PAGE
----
Phoenix Bishop Defends Life, Catholic Health Care
May 18, 2010
FAQs About Phoenix Case
CMA issues these comments about the Phoenix case based on facts disclosed in news accounts.
1. What happened: Several months ago, an abortion was performed on a woman at St. Joseph Hospital in Phoenix, Arizona. The hospital is owned and operated by Catholic Health West. The woman was suffering from pulmonary hypertension. This is a serious disease, and pregnancy can exacerbate it. Without careful medical management (and sometimes in spite of it), pulmonary hypertension can cause significant complications for both the expectant mother and unborn child during pregancy and, in some cases, may be fatal. Sr. Margaret McBride (not a "nun" but a Sister of Mercy) approved the abortion as part of an ethics consult. Hospital leaders have since argued that the abortion was necessary to protect the woman's health, and perhaps her life.
2. The moral teaching of the Church:
- Abortion (that is, the directly intended termination of pregnancy before viability or the directly intended destruction of a viable fetus) is never permitted. Every procedure whose sole immediate effect is the termination of pregnancy before viability is an abortion. . . . Catholic health care institutions are not to provide abortion services, even based upon the principle of material cooperation. In this context, Catholic health care institutions need to be concerned about the danger of scandal in any association with abortion providers.” (Ethical and Religious Directives #45).
- "Direct abortion, that is, abortion willed as an end or as a means, always constitutes a grave moral disorder, since it is the deliberate killing of an innocent human being" (The Gospel of Life #62).
3. Some thoughts on the clinical and ethical details:
- There are some very complicated diseases and health care conditions that affect women during pregnancy. The Church has long recognized that there are situations in which an expectant mother is suffering from a serious disease (for example, uterine cancer) where only effective treatment (for example, hysterectomy) results in the death of the unborn child. To deal with these hard cases, a 4-step process of moral analysis, called the principle of double effect, has been developed. Working through this process helps us to ensure that neither the intent nor the direct effect of the action proposed is morally evil. In the case of uterine cancer, the intent is to treat a dangerous disease. The direct effect of the action is to remove the mother's diseased organ. While the life of the unborn child is lost, the child is not directly targeted and killed; nor is the death of the unborn child the means by which the mother's life is saved. While this is true for certain diseases (for example, server preeclampsia and premature rupture of the membranes with infection) and treatments, it is not true for all. In the case of pulmonary hypertension at hand, it seems it was the intent of the health care providers to end the life of the child rather than to treat an organ or condition of the mother. And, the means chosen to promote the health of the woman was to abort a viable pregnancy.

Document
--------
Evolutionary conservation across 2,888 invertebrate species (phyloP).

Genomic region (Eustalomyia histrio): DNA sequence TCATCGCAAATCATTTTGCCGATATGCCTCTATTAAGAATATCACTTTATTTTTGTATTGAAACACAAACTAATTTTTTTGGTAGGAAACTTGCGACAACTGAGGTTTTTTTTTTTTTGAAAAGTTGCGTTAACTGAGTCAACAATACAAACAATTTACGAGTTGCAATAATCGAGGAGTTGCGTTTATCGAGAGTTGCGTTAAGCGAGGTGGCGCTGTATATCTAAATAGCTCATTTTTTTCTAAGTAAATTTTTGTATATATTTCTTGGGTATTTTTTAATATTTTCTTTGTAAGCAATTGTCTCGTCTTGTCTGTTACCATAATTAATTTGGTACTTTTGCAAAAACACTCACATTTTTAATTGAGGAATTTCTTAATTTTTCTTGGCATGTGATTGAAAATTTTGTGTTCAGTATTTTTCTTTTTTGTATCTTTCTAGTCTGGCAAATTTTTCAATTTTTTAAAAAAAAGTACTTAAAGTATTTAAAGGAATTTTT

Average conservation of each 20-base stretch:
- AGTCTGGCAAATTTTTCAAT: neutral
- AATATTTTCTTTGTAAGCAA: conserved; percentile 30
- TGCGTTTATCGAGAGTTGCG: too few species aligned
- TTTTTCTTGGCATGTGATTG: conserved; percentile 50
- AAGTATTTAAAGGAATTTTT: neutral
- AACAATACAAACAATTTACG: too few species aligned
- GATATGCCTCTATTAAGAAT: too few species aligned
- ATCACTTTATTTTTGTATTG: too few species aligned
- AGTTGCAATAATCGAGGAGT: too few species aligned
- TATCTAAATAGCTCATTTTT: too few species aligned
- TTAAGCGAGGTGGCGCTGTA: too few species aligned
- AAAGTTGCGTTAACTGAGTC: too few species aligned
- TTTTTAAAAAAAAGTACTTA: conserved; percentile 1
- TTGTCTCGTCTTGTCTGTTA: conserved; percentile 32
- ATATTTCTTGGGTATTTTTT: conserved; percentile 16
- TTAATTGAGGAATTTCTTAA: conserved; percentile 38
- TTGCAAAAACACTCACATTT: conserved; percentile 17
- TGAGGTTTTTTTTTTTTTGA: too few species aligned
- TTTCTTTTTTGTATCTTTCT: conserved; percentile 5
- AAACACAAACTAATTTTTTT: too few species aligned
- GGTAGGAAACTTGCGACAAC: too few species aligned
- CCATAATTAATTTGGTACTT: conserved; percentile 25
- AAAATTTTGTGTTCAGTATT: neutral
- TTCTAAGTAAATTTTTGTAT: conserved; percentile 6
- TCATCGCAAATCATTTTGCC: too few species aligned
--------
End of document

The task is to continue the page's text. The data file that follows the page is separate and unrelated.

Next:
- While moral theologians, physicians, nurses, and hospital administrators may struggle with the complicated clinical and ethical details of a case, it is the role of the bishop of a diocese to teach with authority on faith and morals. The bishop has the authority to accurately apply the principles of Catholic moral teaching in his diocese. Hopefully this can be done prospectively, to avoid any violation of moral law. But it can and must be done retrospectively to protect the faithful, the integrity of the Catholic health care ministry, and the dignity of human life.